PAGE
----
ABOUT THE ARTIST
Lisa Alberts is an artist living with her partner and their two children in metro Detroit, Michigan. Lisa’s motherhood journey and art practice intersect regularly and her children are often active participants in her process, from collecting objects to printing alongside her. Lisa’s work combines alternative photography, textiles, and soft sculpture to explore themes of motherhood, anxiety, and the idea of unearthing. Her work has been exhibited in the US and Canada, and broadly online. Lisa received her Post-Graduate Certificate in The Photographic Image (2010) from Durham University in Durham, England, and her BFA in Fine Art (2005) from Kendall College of Art and Design in Grand Rapids, Michigan.
I use alternative photography techniques to create textiles and soft sculptures that explore ideas of play and repetition and examine the space where anxiety and motherhood meet. The process is central to my work and my children are an inherent part of that process. The act of watching my kids playfully create a sunprint, the act of folding and unfolding fabric, the act of stitching and knotting, are physical representations of ideas I aim to explore in my work. Art and Motherhood are both the knowing and the unknowing, the creation and the healing of wounds, the isolation, and the never-aloneness. I like to investigate the duality of this uncertainty amidst repetition. In my Acute Onset series, I give my young children free rein to make large sunprints in my studio, which I then sew up and twist into tightly bound knots. These pieces explore the weight of anxiety alongside the playfulness of childhood activities such as imagining, gathering, ordering, and archiving.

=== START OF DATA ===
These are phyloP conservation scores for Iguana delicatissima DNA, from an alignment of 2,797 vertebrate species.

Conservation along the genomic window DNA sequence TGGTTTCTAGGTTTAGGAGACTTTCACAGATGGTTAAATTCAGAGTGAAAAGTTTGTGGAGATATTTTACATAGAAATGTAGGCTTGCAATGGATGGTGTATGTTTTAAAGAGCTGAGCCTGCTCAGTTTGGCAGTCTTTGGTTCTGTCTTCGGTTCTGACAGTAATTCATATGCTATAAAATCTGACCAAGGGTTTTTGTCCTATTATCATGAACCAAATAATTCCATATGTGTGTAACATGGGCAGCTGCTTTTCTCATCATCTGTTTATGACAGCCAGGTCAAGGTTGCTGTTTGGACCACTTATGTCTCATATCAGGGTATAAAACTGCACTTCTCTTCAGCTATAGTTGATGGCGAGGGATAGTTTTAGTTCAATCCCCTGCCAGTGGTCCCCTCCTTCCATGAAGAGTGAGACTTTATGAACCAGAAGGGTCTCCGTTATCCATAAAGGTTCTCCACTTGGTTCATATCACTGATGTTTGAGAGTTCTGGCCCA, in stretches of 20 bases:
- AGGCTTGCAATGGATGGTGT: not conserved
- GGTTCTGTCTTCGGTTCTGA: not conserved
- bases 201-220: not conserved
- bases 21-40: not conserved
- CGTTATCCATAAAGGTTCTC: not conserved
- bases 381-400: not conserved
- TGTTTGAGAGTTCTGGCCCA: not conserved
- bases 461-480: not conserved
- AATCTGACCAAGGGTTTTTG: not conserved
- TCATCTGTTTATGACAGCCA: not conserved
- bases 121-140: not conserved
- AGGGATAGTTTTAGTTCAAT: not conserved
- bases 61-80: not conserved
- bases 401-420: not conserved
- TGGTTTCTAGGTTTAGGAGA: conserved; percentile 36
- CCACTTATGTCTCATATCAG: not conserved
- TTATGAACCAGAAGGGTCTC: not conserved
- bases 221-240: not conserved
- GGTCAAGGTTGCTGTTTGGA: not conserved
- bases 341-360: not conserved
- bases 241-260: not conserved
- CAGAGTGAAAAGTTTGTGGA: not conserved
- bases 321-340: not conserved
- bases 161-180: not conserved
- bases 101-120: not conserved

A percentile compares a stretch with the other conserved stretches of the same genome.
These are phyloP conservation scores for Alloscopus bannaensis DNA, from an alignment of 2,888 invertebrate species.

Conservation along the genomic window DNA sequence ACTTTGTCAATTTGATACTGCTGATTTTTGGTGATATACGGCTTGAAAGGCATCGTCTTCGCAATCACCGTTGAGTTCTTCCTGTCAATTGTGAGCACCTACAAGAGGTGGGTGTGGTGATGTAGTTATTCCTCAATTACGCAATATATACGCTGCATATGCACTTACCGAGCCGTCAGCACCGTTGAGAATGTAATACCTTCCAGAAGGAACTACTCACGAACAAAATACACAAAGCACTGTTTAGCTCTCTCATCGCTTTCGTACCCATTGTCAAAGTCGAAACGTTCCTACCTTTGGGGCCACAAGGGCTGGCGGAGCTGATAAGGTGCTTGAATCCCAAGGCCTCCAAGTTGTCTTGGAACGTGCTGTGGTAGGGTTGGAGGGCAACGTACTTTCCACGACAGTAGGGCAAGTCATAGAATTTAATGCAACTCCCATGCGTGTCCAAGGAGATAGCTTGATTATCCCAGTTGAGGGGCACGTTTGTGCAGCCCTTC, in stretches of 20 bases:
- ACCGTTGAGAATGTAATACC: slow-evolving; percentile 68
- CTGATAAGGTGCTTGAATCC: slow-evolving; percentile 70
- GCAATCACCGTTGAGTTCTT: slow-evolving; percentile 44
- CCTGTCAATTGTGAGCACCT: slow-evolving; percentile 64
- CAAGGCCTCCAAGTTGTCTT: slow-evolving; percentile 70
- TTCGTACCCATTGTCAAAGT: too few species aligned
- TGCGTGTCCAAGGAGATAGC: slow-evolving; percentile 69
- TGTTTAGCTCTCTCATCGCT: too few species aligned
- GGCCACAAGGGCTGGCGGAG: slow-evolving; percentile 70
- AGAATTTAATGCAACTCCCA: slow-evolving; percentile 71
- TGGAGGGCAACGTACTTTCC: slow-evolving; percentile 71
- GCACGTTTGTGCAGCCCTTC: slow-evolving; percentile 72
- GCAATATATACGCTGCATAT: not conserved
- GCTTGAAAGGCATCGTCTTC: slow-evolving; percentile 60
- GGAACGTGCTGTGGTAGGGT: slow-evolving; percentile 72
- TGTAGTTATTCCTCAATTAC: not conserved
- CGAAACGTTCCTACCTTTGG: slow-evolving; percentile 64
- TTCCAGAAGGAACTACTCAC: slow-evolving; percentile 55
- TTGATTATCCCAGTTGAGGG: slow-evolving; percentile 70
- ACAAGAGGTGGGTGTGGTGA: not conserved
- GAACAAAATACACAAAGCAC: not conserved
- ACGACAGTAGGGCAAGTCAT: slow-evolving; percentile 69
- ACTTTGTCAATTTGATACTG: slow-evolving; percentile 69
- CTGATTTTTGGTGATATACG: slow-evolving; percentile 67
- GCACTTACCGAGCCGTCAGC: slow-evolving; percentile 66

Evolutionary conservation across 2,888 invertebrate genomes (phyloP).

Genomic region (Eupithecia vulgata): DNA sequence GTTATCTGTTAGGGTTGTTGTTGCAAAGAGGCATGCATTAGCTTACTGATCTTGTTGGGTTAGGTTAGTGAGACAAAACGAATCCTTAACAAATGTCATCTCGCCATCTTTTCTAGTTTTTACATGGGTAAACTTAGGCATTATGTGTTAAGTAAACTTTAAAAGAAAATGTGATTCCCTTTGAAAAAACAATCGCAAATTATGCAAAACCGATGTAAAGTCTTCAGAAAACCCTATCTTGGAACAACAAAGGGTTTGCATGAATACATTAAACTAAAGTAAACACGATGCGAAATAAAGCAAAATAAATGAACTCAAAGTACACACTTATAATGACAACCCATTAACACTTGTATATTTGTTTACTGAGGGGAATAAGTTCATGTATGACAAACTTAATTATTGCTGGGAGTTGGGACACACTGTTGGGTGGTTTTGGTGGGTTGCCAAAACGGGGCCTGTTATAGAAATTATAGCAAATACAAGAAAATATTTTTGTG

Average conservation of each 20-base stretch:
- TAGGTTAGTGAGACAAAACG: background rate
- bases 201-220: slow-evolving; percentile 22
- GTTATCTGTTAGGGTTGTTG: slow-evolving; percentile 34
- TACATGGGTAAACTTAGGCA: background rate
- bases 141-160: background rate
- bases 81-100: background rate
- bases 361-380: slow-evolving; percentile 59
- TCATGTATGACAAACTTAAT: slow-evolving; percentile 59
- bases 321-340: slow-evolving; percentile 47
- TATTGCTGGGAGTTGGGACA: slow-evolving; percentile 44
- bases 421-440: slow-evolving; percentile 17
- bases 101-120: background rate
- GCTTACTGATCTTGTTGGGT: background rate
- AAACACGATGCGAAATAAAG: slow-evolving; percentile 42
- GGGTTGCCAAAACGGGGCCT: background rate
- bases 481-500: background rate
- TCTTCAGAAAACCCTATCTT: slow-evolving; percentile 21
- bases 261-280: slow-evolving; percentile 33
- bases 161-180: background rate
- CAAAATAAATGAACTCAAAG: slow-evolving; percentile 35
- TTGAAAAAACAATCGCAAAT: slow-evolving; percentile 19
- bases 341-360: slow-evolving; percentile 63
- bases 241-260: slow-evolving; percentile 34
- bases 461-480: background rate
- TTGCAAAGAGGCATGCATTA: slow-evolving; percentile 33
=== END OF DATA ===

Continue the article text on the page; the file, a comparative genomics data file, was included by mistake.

To me, my process is a sort of reflection of my parenthood experience. It’s a balance between having a plan and being flexible enough to embrace the unknown, the surprises. I work almost entirely out of my basement studio and my backyard. It used to be that my kids were nearly always underfoot and working alongside me but as they grow that’s becoming less and less the case, leaving room for me to explore my work in a more methodical way. This has been both unsettling and empowering as I relearn how to make work entirely by myself.